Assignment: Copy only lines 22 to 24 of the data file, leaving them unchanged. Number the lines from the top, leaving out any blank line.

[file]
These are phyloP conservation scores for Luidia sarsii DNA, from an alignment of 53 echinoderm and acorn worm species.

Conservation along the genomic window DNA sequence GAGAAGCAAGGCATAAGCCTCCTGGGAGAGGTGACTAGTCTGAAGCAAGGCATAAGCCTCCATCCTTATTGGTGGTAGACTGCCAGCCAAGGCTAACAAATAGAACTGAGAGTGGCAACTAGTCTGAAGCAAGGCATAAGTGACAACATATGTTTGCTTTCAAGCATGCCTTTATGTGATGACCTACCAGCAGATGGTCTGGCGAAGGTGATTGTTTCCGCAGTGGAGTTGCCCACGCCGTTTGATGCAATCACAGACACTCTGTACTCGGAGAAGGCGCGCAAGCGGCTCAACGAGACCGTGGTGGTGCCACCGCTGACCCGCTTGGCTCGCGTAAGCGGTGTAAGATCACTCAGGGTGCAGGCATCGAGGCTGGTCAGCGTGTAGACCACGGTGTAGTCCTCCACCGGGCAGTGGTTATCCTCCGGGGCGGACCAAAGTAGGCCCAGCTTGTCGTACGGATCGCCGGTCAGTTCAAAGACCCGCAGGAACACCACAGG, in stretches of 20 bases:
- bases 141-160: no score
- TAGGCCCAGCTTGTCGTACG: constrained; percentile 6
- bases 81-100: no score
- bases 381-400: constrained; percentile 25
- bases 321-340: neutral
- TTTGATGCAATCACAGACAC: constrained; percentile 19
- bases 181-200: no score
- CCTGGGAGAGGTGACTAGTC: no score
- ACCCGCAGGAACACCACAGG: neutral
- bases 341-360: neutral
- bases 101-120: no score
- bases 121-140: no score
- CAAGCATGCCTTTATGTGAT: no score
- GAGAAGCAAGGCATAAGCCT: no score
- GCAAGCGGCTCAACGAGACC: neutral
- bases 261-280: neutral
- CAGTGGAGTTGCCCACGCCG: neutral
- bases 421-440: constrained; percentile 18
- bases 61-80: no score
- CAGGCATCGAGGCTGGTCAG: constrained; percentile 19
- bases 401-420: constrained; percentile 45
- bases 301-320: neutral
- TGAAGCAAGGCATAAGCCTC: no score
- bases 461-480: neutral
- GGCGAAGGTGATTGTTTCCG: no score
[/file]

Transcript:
- CAGGCATCGAGGCTGGTCAG: constrained; percentile 19
- bases 401-420: constrained; percentile 45
- bases 301-320: neutral